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I'm a bit confused about dropout -- on one tutorial, it was described as basically an 'ensemble method' of sorts. This implies that you might need to create an ensemble of networks. Is this the case, where you would need to get a consensus from the ensemble at the end? Or is dropout run over one single network?

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Dropout is applied over one network. Sometimes (like with non-dropout networks) you will run your data through it multiple times before it converged and this number will be a bit higher on average with dropout but it is one network. Per layer you have a dropout probability during training and during testing/prediction you use the full network without dropout by multiplying the weights by (1-p) where p is the dropout probability. This is because during training (1-p) of the nodes are actually used.

Why this is related to ensembles is that every training instance is basically trained on a different network, by randomly dropping out nodes, forcing it to learn specific things using different nodes because it will not have all the nodes available at all times. It is not a traditional ensemble in that you combine multiple networks, just during training it acts a bit like it.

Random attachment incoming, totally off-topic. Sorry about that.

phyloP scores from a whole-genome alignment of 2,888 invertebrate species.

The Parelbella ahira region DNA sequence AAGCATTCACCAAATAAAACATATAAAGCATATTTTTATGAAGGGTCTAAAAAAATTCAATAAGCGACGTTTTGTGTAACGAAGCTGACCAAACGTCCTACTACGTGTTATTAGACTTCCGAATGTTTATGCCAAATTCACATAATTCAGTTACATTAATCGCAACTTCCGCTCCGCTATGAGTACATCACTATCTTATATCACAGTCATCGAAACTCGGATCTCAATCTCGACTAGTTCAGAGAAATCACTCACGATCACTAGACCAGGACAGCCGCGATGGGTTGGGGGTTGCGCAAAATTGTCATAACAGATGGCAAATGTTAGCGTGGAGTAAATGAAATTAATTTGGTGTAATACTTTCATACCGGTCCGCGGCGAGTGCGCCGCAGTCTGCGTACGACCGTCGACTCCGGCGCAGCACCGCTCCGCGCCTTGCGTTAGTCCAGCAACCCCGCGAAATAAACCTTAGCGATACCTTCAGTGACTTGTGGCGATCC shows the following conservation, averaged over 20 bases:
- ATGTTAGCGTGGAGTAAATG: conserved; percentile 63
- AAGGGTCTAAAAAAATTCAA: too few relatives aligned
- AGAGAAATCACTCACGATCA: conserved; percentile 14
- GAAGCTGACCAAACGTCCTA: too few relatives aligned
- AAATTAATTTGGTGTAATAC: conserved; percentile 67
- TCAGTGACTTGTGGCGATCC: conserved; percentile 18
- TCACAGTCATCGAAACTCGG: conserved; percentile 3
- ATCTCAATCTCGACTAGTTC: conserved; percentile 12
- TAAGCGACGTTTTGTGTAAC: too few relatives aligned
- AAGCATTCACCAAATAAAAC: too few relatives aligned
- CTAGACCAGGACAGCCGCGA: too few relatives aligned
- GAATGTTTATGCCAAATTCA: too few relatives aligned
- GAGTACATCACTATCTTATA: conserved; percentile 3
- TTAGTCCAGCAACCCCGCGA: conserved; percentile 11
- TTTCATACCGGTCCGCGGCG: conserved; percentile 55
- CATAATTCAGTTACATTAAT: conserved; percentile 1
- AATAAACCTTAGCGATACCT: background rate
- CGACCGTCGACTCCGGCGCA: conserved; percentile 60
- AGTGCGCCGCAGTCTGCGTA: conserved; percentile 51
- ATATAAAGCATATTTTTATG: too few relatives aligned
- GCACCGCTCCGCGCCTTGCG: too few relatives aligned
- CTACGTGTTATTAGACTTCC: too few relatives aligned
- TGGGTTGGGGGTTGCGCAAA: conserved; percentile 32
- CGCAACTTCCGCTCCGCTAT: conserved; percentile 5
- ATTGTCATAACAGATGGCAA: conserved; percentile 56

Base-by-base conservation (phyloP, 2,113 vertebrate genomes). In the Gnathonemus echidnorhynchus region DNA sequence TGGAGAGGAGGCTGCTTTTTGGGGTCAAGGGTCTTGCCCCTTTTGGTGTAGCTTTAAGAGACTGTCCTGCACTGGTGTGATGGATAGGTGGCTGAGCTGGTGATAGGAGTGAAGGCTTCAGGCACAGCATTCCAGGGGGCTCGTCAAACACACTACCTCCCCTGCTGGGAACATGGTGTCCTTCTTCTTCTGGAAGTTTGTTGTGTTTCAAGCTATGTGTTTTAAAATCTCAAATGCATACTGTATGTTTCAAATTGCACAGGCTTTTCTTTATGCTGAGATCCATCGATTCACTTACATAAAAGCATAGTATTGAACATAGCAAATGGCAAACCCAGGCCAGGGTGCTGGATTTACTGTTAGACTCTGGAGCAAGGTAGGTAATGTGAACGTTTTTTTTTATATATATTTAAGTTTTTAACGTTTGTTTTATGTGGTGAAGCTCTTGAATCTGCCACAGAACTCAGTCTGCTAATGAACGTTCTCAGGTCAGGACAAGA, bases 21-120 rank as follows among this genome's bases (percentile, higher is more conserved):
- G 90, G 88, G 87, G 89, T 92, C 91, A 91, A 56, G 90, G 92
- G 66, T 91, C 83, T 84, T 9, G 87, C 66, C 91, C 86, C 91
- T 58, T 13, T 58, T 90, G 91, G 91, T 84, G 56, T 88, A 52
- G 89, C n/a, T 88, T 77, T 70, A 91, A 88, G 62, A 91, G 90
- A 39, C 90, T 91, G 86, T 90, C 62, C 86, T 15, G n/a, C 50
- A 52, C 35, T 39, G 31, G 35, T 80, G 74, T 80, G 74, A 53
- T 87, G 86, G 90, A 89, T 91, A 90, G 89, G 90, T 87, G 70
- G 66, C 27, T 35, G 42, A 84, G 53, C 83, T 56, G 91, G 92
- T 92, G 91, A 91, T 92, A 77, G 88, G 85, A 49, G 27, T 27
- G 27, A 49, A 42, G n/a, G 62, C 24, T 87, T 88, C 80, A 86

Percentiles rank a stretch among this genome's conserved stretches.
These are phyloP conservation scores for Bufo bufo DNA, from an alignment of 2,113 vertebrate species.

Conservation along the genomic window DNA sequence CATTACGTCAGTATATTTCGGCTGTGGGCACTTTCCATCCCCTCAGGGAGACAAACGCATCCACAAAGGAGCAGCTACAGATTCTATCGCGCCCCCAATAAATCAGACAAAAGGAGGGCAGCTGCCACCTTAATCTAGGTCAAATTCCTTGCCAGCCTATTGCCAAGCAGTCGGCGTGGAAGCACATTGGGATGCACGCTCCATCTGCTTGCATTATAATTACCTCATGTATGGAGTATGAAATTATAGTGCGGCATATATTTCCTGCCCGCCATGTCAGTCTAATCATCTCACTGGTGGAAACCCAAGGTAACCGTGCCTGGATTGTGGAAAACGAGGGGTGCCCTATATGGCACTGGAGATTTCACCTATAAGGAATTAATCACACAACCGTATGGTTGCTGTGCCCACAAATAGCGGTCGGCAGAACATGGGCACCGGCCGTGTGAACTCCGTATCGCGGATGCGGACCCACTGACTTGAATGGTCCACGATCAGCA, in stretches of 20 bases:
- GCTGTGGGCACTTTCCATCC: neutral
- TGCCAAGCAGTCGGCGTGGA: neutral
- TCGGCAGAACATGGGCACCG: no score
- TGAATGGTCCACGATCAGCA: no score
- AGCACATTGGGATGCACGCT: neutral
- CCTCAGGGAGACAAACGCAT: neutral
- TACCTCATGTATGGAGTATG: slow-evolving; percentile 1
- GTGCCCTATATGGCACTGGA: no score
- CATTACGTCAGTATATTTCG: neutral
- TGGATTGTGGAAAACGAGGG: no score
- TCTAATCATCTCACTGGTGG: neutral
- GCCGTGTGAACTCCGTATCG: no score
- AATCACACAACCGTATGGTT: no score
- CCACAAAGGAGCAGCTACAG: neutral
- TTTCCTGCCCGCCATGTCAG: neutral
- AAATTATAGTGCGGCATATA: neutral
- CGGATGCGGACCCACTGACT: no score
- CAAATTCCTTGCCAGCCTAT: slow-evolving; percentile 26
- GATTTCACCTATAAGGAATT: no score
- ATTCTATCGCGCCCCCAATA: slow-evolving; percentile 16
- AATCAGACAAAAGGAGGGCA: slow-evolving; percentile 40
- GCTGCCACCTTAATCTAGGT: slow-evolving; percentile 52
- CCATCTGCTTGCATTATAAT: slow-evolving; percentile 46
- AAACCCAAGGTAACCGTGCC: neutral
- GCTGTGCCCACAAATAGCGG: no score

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  • $\begingroup$ Ahhh.. So it's not that an instance is discarded at some node and is gone for good. Instances just skip certain nodes, all in one network only. $\endgroup$ – Monica Heddneck Sep 5 '16 at 20:17
  • $\begingroup$ Exactly, this way all types of relevant information is captured by multiple nodes but in different ways, which enables somewhat of an ensemble-like behaviour. $\endgroup$ – Jan van der Vegt Sep 5 '16 at 20:24

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